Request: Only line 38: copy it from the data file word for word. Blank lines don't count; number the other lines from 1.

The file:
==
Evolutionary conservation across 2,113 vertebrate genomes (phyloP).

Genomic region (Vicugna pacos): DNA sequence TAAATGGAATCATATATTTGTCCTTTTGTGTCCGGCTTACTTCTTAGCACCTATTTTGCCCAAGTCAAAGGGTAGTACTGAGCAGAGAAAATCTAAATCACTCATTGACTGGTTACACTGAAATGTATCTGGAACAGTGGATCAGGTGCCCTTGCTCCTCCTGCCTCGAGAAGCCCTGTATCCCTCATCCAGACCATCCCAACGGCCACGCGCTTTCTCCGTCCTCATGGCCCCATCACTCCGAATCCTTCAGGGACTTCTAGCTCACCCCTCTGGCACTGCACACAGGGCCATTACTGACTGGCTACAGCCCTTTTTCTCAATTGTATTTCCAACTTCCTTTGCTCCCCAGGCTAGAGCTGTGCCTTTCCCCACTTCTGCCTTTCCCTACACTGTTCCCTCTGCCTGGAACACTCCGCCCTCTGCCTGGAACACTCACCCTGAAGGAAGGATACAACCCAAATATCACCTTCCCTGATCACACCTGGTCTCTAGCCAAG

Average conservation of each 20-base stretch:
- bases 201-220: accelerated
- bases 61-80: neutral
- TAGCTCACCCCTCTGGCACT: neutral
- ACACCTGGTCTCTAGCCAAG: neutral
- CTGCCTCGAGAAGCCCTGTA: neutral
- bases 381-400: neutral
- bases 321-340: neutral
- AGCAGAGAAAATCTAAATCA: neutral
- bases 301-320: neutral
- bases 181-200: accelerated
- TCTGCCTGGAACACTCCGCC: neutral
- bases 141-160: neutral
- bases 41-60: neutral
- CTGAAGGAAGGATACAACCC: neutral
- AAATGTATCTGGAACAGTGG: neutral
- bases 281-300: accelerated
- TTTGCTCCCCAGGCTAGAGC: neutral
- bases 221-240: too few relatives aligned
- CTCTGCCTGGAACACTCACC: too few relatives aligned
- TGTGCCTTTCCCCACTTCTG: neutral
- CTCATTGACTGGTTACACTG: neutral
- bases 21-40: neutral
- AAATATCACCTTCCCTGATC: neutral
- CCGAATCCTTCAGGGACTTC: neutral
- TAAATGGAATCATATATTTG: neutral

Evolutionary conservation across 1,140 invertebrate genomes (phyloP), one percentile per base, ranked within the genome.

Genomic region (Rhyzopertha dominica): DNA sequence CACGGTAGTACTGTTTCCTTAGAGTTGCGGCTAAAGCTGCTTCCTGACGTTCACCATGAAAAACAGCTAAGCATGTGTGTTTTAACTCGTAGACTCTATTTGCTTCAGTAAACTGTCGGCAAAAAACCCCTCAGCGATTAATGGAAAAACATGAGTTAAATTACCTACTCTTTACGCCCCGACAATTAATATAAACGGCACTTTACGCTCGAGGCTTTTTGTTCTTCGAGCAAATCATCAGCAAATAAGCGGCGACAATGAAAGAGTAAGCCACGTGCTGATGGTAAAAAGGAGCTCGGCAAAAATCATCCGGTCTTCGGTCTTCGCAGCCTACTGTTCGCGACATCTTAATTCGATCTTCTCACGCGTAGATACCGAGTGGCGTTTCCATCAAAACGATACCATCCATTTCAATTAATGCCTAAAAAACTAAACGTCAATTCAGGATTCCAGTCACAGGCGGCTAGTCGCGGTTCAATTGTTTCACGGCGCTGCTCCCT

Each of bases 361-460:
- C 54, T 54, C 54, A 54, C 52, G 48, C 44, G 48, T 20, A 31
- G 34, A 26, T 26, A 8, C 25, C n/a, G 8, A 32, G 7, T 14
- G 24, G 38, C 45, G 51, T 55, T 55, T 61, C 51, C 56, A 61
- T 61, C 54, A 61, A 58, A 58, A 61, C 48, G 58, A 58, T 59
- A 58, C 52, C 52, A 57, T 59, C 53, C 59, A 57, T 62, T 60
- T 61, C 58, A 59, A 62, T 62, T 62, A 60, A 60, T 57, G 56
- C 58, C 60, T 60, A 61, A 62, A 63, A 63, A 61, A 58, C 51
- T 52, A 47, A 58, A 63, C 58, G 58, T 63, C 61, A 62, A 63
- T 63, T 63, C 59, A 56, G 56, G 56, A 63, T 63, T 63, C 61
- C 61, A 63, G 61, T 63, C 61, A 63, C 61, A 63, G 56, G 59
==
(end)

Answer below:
- C 58, C 60, T 60, A 61, A 62, A 63, A 63, A 61, A 58, C 51